How to calculate logrithm

Published on Jul 03, 2022

Simple And Interesting Numerical Method in TextBook.

I haven’t talked about math for a long long time.

But this week, I came across some materials in TAOCP. which it provides a numerical way to calculate logrithm.

Long story short, We can have a numerical way to calculate \(log_{10}x\) for any real number \(x\).

If we regard the decimal part of the result in the binary system, so \(b_k\) is in \({0, 1}\), \(k\) is any positive integer. We have:

\begin{equation} % arbitrary environments, \label{orga86ef48} log_{10}x = n + \frac{b_1}{2} + \frac{b_2}{2^2} + ... + \frac{b_k}{2^k} + ... \end{equation}

Where \(n\) is the integer part of the result.

Consider all number \(t\) larger than 10, we have:

\begin{equation} \label{org0732b59} log_{10}\frac{t}{10} = log_{10}t - 1 \end{equation}

Such every integer number \(t\) greater than 10 can be inducted to number between \([1, 10)\).

So, we can only consider \(x\) in \([1, 10)\), back to \eqref{orga86ef48}. We can conclude that \(log_{10}x < 1\), so \(n\) can be ignored.

\begin{equation} \label{org0e91a5a} log_{10}x = \frac{b_1}{2} + \frac{b_2}{2^2} + ... + \frac{b_k}{2^k} + ... \end{equation}

So let’s consider \(log_{10}x^2\).

\begin{equation} \label{orgcfd8a0b} log_{10}x^2 = 2log_{10}x = b_1 + \frac{b_2}{2} + ... + \frac{b_k}{2^{k-1}} + ... \end{equation}

There are two possibilities:

  • \(x^2 < 10\)
  • \(x^2 >= 10\)

If \(1 \leq x^2 < 10\), then \(0 \leq log_{10}x^2 < 1\), so \(b_1\) must be zero.

If \(x^2 \geqslant 10\), \(\frac{x^2}{10} < 10\) must be true. We can caculate \(log_{10}\frac{x^2}{10}\), combining \eqref{orgcfd8a0b} and \eqref{org0732b59} we got:

\begin{equation} \label{org5d6a8cb} log_{10}\frac{x^2}{10} = 2log_{10}x - 1 = b_1 + \frac{b_2}{2} + ... + \frac{b_kac}{2^{k-1}} + ... - 1 \end{equation}

Because

\begin{equation} \label{orgb854015} \frac{b_2}{2} + ... + \frac{b_k}{2^{k-1}}+... \leqslant \frac{1}{2} + ... \frac{1}{2^k} + ... = 1-(\frac{1}{2})^k = 1 \end{equation}

Only \(b_1 = 1\) could \eqref{org5d6a8cb} be in \([0, 1)\).

Now, we have this:

for all integer \(x \in [0, 10)\)

\begin{equation} \label{org5c96bf0} \begin{split} b_1 &= 1\ if\ x^2 \geqslant 10 \\ &= 0\ if\ x^2 \le 10 \end{split} \end{equation}

\eqref{orgb854015} actually provides a way to calculate \(b_1\) for any \(x \in [0, 10)\).

Whenever we have \(b_1\), we can iteratively square \(x\) again and again to get \(b_k\) in \eqref{orgcfd8a0b}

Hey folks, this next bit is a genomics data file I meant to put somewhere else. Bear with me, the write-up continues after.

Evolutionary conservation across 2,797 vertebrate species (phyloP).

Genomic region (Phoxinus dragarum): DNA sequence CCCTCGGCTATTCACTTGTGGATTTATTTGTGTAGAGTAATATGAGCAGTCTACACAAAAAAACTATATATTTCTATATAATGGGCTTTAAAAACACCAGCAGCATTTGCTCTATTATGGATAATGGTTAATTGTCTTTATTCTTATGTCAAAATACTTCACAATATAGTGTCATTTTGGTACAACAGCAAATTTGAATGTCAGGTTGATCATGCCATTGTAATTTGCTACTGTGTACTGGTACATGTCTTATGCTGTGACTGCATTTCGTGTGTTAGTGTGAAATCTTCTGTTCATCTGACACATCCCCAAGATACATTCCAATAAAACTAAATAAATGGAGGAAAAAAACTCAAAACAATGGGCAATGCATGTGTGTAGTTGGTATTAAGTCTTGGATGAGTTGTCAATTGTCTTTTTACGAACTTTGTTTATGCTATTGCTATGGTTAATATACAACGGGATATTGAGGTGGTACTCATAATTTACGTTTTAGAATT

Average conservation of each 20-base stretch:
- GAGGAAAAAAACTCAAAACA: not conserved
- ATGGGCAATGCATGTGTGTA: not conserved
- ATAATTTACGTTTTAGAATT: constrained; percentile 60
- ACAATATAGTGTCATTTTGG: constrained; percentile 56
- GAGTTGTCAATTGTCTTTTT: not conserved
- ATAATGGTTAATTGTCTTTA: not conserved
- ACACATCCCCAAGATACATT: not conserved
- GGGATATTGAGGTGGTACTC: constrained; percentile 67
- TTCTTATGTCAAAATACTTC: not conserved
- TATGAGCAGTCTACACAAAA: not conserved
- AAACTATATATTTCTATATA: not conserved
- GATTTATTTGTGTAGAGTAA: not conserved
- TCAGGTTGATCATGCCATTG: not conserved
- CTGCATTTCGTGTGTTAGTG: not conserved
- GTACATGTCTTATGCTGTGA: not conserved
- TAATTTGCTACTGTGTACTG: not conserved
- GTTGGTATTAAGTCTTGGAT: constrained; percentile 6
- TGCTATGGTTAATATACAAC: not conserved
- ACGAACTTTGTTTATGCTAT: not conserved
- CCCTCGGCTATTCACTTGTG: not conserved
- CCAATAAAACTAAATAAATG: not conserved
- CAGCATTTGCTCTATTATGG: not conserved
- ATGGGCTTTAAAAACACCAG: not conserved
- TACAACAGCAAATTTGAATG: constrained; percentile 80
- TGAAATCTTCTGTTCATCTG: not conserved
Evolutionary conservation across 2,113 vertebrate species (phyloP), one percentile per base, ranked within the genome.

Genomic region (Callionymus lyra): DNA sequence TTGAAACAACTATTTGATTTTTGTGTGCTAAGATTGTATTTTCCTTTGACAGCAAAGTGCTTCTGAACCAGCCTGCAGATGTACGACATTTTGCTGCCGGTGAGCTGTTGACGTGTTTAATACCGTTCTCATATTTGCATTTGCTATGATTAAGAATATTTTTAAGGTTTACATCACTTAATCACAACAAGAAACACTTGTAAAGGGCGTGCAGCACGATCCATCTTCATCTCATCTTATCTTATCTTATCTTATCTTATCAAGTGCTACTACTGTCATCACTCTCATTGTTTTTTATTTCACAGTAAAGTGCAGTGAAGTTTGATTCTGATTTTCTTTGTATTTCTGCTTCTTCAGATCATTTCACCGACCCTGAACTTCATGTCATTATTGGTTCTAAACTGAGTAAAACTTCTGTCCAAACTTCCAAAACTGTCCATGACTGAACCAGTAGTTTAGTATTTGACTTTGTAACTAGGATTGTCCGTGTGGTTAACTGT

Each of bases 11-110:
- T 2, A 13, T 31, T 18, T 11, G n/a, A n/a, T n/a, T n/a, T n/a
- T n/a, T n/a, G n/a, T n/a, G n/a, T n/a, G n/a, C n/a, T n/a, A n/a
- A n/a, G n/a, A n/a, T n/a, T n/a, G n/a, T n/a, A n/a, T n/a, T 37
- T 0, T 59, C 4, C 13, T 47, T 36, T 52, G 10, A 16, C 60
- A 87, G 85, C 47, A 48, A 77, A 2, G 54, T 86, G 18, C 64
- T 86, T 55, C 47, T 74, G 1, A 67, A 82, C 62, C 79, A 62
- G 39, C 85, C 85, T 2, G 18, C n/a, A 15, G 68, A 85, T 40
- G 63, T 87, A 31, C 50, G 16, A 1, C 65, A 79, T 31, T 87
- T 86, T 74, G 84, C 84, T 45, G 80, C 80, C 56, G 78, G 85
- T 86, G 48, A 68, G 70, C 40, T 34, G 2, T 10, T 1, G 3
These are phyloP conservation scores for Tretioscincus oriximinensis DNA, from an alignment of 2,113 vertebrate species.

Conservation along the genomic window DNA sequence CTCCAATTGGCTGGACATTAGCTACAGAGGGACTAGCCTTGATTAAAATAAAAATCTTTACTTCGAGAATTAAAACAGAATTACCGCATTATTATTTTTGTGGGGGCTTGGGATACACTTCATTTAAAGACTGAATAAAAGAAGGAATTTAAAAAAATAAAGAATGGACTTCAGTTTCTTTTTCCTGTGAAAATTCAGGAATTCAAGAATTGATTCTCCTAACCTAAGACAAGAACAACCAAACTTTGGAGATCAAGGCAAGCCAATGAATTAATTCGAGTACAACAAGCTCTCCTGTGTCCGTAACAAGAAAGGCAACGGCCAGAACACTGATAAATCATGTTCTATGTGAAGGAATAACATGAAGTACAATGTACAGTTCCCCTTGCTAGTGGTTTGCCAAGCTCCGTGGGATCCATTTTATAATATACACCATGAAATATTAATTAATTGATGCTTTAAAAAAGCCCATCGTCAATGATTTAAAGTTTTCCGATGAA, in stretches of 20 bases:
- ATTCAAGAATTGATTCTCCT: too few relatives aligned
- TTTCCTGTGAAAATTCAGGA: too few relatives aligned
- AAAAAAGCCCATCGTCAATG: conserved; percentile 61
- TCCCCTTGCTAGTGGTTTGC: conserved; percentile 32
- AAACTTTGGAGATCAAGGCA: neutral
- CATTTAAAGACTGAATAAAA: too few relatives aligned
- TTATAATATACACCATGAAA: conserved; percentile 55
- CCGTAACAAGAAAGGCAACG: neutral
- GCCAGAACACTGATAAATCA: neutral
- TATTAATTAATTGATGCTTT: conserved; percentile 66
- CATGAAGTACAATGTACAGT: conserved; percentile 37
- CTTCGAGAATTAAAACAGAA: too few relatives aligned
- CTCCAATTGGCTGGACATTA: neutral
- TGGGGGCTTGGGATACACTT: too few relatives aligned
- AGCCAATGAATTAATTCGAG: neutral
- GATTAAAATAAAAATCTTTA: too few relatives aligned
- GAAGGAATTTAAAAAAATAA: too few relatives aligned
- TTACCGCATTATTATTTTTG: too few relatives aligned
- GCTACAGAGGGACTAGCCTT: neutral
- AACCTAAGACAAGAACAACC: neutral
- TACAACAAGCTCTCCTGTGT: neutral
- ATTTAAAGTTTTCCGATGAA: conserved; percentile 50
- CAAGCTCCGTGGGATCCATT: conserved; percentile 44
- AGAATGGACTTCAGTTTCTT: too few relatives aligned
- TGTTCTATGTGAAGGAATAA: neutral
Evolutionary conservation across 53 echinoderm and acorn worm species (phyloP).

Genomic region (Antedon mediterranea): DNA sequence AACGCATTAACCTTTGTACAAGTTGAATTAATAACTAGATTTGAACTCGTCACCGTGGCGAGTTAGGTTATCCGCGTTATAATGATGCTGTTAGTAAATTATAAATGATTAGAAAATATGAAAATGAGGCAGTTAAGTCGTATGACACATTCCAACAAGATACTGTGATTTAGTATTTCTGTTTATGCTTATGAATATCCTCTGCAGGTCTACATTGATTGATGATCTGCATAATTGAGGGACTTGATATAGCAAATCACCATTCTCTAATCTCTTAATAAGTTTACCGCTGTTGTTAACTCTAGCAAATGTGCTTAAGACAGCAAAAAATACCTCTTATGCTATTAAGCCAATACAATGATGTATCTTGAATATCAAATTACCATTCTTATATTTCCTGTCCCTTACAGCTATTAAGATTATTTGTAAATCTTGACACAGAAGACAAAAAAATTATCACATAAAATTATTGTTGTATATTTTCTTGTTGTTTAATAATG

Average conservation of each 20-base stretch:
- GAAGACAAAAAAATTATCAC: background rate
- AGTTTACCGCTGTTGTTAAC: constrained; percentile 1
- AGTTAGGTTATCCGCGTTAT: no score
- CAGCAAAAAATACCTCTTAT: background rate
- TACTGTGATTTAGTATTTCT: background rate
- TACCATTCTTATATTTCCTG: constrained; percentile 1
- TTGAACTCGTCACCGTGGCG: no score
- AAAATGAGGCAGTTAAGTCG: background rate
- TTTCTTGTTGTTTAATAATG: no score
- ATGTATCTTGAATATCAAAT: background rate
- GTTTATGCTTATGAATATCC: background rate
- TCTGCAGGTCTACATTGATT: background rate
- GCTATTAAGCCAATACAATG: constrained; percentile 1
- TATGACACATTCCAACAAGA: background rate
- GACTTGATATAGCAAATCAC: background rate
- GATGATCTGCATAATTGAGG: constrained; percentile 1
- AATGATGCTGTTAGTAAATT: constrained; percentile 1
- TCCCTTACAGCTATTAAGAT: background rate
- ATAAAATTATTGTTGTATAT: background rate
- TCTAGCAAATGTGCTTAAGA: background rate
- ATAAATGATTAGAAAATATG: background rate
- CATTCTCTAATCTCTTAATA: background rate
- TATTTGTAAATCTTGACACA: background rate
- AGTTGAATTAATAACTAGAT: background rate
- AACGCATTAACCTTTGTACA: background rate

\begin{equation} \label{orgb5abcf4} log_{10}\frac{x^{2^{k-1}}}{10^{2^k(\frac{b_1}{2}+....\frac{b_k}{2^k}}} = b_k + \frac{b_{k+1}}{2}... - 1 \end{equation}

Because \(1 \leq \frac{x^{2^{k-1}}}{10^{2^k(\frac{b_1}{2}+....\frac{b_k}{2^k}}} < 10\)

If and only if \(\frac{x^{2^{k-1}}}{10^{2^k(\frac{b_1}{2}+....\frac{b_k}{2^k}}} \geqslant 10\) then \(b_k = 1\).

We have \eqref{orgb854015} And we also have \eqref{org0732b59}. So for any \(1 \leqslant \frac{x}{10^n} < 10\)

\begin{equation} \label{org991fe9a} log_{10}{x} = log_{10}\frac{x}{10^n} + n \end{equation}

And finally for \(x\) is real number, we can calculate \(b_k\) reduce to \(x \in [1, 10)\) for \eqref{org0e91a5a} and finally apply to \eqref{orga86ef48} as well.

if we’d like to proceed to precision that after digits to \(k\). we can just calculate it into \(k\) and drop the later.

\begin{equation} \label{org4487541} log_{10}x_k = \frac{b_1}{2} + \frac{b_2}{2^2} + ... + \frac{b_k}{2^k} \end{equation}

That’s why the simple numerical logrithm caculation algrithm works.

Another Algorithm in Excersise.

In exercise 25, Knuth present a differnt approach dating back in essence to Henry Briggs.

Suppose a real number \(x\), \(1 \leqslant x < 2\).

To calculate \(y=log_bx\).

  1. [Initialize.] Set \(y \gets 0, z \gets x\ shifted\ right\ 1, k \gets 1\).
  2. [Test for end.] if \(x=1\), stop.
  3. [Compare.] if \(x - z < 1\), set \(z \gets z\ shifted\ right\ 1, k \gets k + 1\), and repeat this step.
  4. [Reduce values.] Set \(x \gets x - z, z \gets x\ shifted\ right\ k, y \gets y + log_b(\frac{2^k}{2^k-1})\), and go to 2.

How this could be work?

Luckily, I found a good explanation on the internet.

If we express \(x\) as product \(x = \Pi a_i\), where \(1 < a_{i+1} \leq a_i\), then

\begin{equation} log_{b}x = \sum log_b a_i \end{equation}

if \(a_i\) decrease fast enough, then we can get a good approximation by taking partial sums, assumming that we have precomputed \(log_b a_i\)

Knuth’s algorithm choose this

\begin{equation} \label{org200dcf3} log_{b}x = \sum log_b \frac{2^{k_i}}{2^{k_i}-1} \end{equation}

In 3, this algorithm finds the smallest \(k\) where \(k \geqslant 1\) such that \(x - z = x(1-2^{-k}) > 1\), which is equivalent to \(x > (1-2^{-k})^{-1} = \frac{2^k}{2^k-1} = a_i\).

Because \(\frac{2^k}{2^k-1}\) decrease when \(k\) increase when \(k \geqslant 1\). So every time in 4, we found the largest \(\frac{2^k}{2^k-1}\) that below \(x\). This way, \(a_i\) can decrease fast.

We then replace \(x\) with \(x/a_i\) and continue recursively, knowing that \(log_b x = log_b a_i + log_b x / a_i\).

As a result, \(a_i\) decrease fast to the precision untouchable, finally, \(x\) becomes \(1\).